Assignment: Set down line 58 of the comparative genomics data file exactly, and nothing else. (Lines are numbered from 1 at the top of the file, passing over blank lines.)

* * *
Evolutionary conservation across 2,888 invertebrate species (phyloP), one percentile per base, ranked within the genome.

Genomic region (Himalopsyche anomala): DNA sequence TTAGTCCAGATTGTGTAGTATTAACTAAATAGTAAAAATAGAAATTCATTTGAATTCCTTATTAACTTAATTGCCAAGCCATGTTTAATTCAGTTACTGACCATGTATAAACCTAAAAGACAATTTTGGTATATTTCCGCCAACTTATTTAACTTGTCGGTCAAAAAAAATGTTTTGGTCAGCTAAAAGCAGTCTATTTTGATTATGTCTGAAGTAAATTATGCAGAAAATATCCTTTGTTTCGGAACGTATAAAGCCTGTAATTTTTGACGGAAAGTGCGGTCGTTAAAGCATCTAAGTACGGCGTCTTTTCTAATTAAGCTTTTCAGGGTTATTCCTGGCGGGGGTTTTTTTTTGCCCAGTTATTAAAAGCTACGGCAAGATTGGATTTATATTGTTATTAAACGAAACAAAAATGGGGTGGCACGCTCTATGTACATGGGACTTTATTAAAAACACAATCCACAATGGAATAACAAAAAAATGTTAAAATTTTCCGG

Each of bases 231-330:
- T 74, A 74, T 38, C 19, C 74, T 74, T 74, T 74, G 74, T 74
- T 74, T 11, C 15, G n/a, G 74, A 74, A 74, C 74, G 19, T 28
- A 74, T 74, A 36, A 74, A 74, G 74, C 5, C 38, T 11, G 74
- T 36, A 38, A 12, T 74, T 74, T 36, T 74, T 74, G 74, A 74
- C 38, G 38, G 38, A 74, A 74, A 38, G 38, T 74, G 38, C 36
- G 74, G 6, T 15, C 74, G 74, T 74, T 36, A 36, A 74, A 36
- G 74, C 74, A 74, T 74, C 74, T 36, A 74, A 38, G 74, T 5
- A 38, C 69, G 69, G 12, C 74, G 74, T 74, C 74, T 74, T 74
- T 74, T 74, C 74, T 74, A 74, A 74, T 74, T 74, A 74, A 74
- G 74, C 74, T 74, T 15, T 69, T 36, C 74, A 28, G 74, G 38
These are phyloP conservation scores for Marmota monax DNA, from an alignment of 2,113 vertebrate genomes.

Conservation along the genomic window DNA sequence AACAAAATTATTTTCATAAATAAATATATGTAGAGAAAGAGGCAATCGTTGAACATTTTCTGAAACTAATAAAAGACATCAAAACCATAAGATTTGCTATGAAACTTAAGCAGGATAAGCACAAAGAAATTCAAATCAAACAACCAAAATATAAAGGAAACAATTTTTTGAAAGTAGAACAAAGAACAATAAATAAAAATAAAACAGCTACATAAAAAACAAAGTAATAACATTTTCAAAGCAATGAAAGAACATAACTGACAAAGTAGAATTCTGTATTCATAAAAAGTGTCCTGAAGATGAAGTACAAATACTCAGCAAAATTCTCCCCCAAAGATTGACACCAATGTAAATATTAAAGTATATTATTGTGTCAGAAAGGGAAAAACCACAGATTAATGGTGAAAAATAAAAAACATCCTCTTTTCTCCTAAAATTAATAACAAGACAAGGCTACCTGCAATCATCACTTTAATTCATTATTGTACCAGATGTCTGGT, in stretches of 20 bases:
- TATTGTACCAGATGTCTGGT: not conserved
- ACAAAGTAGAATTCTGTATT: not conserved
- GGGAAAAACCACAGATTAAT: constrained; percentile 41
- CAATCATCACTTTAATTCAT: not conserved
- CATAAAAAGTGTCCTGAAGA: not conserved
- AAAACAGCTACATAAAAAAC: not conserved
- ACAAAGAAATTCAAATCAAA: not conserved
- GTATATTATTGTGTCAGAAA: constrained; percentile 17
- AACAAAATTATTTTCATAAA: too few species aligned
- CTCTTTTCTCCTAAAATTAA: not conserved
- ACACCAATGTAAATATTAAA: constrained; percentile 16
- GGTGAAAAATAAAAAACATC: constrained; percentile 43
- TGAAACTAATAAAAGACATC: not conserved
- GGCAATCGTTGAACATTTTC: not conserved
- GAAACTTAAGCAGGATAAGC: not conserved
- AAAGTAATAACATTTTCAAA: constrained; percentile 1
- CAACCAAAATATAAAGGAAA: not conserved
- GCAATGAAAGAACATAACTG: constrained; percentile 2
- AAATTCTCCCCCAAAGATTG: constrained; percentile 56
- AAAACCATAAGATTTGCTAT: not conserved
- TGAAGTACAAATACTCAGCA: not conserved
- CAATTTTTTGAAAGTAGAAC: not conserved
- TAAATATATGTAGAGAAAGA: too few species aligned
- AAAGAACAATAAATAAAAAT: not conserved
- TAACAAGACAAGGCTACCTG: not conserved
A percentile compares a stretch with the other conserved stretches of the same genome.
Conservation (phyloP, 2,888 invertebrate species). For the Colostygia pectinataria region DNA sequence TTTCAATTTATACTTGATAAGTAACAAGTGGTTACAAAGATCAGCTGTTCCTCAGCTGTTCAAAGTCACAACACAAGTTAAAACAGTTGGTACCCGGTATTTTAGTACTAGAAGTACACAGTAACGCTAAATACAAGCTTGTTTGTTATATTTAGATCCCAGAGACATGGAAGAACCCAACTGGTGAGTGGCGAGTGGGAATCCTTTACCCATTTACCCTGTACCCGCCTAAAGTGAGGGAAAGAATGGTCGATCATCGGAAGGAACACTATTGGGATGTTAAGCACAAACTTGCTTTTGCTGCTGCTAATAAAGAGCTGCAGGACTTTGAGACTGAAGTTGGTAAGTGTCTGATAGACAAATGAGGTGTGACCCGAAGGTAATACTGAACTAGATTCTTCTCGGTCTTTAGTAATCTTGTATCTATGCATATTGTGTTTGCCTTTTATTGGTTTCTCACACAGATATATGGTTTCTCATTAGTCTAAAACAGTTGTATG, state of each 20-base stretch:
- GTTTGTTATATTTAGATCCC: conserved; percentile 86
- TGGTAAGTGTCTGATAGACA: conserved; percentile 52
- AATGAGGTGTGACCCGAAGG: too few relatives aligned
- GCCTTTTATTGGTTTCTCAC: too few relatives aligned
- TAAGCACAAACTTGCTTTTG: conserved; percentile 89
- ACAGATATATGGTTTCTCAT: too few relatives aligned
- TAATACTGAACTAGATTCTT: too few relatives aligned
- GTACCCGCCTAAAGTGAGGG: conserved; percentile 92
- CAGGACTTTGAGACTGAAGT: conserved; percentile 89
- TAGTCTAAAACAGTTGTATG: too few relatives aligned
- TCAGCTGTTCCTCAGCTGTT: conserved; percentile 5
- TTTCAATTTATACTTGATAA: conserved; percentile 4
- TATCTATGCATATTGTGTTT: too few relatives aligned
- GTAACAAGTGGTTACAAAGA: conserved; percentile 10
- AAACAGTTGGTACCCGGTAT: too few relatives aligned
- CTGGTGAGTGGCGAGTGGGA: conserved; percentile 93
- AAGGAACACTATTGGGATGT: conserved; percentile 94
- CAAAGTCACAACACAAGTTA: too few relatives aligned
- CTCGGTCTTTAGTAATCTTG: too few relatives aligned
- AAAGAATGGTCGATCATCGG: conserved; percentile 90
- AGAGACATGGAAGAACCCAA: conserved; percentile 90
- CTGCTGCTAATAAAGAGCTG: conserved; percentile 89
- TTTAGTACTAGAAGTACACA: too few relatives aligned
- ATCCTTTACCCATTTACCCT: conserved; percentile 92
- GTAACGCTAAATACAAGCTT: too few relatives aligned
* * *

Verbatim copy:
- CTGGTGAGTGGCGAGTGGGA: conserved; percentile 93